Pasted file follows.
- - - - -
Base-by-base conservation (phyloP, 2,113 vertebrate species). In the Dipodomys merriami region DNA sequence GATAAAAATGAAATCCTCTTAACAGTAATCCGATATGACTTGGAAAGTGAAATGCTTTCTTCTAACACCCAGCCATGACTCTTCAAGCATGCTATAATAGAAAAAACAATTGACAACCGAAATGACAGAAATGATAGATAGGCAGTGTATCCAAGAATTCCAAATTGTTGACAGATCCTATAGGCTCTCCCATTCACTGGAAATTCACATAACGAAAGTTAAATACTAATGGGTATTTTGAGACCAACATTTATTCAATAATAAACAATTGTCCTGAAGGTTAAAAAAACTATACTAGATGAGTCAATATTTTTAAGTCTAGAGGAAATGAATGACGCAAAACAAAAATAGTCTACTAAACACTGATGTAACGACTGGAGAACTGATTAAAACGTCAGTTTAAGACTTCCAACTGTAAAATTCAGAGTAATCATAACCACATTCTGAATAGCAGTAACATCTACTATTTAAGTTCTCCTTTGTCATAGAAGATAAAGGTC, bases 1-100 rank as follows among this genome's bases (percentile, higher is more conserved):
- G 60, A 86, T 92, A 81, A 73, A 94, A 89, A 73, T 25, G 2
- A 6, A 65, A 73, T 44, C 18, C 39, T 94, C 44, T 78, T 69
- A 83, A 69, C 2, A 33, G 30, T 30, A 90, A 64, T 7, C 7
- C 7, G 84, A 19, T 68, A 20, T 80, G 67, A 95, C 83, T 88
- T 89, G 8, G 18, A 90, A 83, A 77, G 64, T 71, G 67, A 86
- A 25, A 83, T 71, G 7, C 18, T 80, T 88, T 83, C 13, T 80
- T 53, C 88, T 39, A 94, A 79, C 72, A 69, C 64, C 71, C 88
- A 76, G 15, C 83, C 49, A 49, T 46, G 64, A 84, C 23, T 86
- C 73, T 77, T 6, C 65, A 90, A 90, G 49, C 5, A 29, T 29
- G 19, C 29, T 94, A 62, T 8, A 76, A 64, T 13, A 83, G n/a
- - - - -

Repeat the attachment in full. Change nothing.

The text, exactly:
Base-by-base conservation (phyloP, 2,113 vertebrate species). In the Dipodomys merriami region DNA sequence GATAAAAATGAAATCCTCTTAACAGTAATCCGATATGACTTGGAAAGTGAAATGCTTTCTTCTAACACCCAGCCATGACTCTTCAAGCATGCTATAATAGAAAAAACAATTGACAACCGAAATGACAGAAATGATAGATAGGCAGTGTATCCAAGAATTCCAAATTGTTGACAGATCCTATAGGCTCTCCCATTCACTGGAAATTCACATAACGAAAGTTAAATACTAATGGGTATTTTGAGACCAACATTTATTCAATAATAAACAATTGTCCTGAAGGTTAAAAAAACTATACTAGATGAGTCAATATTTTTAAGTCTAGAGGAAATGAATGACGCAAAACAAAAATAGTCTACTAAACACTGATGTAACGACTGGAGAACTGATTAAAACGTCAGTTTAAGACTTCCAACTGTAAAATTCAGAGTAATCATAACCACATTCTGAATAGCAGTAACATCTACTATTTAAGTTCTCCTTTGTCATAGAAGATAAAGGTC, bases 1-100 rank as follows among this genome's bases (percentile, higher is more conserved):
- G 60, A 86, T 92, A 81, A 73, A 94, A 89, A 73, T 25, G 2
- A 6, A 65, A 73, T 44, C 18, C 39, T 94, C 44, T 78, T 69
- A 83, A 69, C 2, A 33, G 30, T 30, A 90, A 64, T 7, C 7
- C 7, G 84, A 19, T 68, A 20, T 80, G 67, A 95, C 83, T 88
- T 89, G 8, G 18, A 90, A 83, A 77, G 64, T 71, G 67, A 86
- A 25, A 83, T 71, G 7, C 18, T 80, T 88, T 83, C 13, T 80
- T 53, C 88, T 39, A 94, A 79, C 72, A 69, C 64, C 71, C 88
- A 76, G 15, C 83, C 49, A 49, T 46, G 64, A 84, C 23, T 86
- C 73, T 77, T 6, C 65, A 90, A 90, G 49, C 5, A 29, T 29
- G 19, C 29, T 94, A 62, T 8, A 76, A 64, T 13, A 83, G n/a